Here in Miami, Just Like We Are
In Virginia Woolf’s lyrical, inventive last novel, the action takes place on one summer’s day at a country house in the heart of England on the eve of World War II.
“Love. Hate. Peace. Three emotions made the ply of human life.” Between the Acts takes place on a June day in 1939 at Pointz Hall, the Oliver family’s country house in the heart of England. In the garden, everyone from the village has gathered to present the annual pageant — scenes from the history of England starting with the Middle Ages. As the story of England unfolds, the lives of the villagers also take shape.
The past blends with the present and art blends with life in a narrative full of invention, affection, and lyricism. Through her characters' passionate musings and private dramas, and through the enigmatic figure of the pageant's author, Miss La Trobe, Virginia Woolf's final novel both celebrates and mocks Englishness. Even so, the coming of war looms over the whole community, heralding a new act.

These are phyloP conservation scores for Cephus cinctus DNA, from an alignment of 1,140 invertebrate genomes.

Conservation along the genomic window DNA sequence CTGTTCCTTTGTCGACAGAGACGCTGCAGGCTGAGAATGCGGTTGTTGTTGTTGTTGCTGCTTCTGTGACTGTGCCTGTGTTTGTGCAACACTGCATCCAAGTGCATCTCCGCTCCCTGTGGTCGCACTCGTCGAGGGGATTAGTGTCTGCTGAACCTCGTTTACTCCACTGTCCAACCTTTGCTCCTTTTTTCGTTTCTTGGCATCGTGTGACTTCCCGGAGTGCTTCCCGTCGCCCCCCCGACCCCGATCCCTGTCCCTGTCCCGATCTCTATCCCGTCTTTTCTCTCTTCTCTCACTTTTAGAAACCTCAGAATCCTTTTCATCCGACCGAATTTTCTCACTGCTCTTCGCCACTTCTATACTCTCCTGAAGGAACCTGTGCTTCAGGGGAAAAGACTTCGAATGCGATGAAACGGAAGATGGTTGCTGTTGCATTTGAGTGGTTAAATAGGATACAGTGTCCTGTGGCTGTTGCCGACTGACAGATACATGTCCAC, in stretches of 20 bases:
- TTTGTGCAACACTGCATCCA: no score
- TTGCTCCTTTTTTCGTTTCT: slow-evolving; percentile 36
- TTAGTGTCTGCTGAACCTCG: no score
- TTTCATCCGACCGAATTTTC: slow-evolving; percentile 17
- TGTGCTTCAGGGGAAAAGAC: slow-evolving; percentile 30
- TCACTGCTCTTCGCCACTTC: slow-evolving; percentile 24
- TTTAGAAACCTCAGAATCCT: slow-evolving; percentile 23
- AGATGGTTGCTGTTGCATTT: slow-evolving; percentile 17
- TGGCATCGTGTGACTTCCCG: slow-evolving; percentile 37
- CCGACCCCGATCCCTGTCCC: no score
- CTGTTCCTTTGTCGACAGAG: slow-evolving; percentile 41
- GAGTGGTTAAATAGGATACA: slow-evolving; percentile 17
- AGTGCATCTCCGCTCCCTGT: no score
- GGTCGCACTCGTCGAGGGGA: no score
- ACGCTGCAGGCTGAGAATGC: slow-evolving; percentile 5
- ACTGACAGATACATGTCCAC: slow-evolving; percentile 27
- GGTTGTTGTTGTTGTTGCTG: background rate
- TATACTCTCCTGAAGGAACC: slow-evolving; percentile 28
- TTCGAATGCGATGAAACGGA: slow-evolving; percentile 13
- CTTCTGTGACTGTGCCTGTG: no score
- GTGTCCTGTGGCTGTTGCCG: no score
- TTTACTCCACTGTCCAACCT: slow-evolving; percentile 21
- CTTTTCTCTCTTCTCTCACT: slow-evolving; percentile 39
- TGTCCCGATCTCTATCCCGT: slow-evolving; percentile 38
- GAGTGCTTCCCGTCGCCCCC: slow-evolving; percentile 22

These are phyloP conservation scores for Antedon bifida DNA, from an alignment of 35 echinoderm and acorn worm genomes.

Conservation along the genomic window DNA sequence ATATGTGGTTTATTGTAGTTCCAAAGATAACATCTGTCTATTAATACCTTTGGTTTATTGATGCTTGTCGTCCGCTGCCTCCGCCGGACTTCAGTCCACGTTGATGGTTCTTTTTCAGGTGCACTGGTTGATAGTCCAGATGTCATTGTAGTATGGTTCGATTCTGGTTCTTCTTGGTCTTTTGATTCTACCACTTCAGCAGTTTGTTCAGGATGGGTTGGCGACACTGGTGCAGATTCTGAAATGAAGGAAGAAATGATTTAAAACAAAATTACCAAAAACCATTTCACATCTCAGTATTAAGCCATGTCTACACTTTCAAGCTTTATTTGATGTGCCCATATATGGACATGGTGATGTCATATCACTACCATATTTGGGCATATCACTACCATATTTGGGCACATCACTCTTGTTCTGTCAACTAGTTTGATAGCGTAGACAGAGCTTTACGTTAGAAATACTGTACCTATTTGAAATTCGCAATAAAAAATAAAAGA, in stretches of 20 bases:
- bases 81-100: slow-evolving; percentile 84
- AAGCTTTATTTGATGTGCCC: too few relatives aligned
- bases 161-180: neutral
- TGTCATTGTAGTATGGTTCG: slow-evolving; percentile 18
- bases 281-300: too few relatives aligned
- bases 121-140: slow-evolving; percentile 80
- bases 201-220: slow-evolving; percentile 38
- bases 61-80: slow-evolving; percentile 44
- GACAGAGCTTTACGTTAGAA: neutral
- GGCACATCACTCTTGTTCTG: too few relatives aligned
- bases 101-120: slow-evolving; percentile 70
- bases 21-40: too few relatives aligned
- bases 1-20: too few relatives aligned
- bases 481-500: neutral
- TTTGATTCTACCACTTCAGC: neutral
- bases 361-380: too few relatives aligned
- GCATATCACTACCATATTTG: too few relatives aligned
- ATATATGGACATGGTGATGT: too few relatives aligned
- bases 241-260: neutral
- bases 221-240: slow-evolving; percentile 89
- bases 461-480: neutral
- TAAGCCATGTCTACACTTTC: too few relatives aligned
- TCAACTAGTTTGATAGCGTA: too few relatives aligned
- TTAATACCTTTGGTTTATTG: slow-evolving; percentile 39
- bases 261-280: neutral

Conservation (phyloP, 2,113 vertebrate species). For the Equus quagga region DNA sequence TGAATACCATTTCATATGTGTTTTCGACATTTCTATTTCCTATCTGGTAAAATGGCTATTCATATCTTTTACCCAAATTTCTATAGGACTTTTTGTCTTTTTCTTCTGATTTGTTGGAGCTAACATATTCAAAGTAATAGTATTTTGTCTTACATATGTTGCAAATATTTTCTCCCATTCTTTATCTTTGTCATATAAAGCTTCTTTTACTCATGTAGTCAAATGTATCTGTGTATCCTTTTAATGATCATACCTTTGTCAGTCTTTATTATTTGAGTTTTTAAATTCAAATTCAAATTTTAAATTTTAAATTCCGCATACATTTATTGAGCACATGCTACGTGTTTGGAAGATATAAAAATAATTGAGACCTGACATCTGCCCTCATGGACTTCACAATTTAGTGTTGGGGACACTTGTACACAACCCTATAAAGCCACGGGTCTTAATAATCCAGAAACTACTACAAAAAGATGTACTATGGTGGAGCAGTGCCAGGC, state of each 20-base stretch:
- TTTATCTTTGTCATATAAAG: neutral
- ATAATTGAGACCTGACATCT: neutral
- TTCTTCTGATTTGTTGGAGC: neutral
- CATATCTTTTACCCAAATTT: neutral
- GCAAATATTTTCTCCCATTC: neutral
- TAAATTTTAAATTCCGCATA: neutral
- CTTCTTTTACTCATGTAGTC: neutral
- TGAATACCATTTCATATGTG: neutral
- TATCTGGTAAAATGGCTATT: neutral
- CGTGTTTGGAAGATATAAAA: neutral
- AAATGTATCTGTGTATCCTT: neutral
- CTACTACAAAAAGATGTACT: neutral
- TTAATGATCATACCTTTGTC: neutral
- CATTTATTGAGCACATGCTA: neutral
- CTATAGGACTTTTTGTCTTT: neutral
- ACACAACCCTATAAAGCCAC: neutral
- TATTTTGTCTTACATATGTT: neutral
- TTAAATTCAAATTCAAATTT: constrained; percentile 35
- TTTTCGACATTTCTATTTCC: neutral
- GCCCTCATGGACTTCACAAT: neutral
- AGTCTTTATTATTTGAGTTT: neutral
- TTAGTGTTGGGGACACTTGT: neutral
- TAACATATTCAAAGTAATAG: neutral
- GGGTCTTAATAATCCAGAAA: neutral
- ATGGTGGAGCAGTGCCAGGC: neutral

About the Author
VIRGINIA WOOLF (1882–1941) was one of the major literary figures of the twentieth century. An admired literary critic, she authored many essays, letters, journals, and short stories in addition to her groundbreaking novels, including Mrs. Dalloway, To The Lighthouse, and Orlando.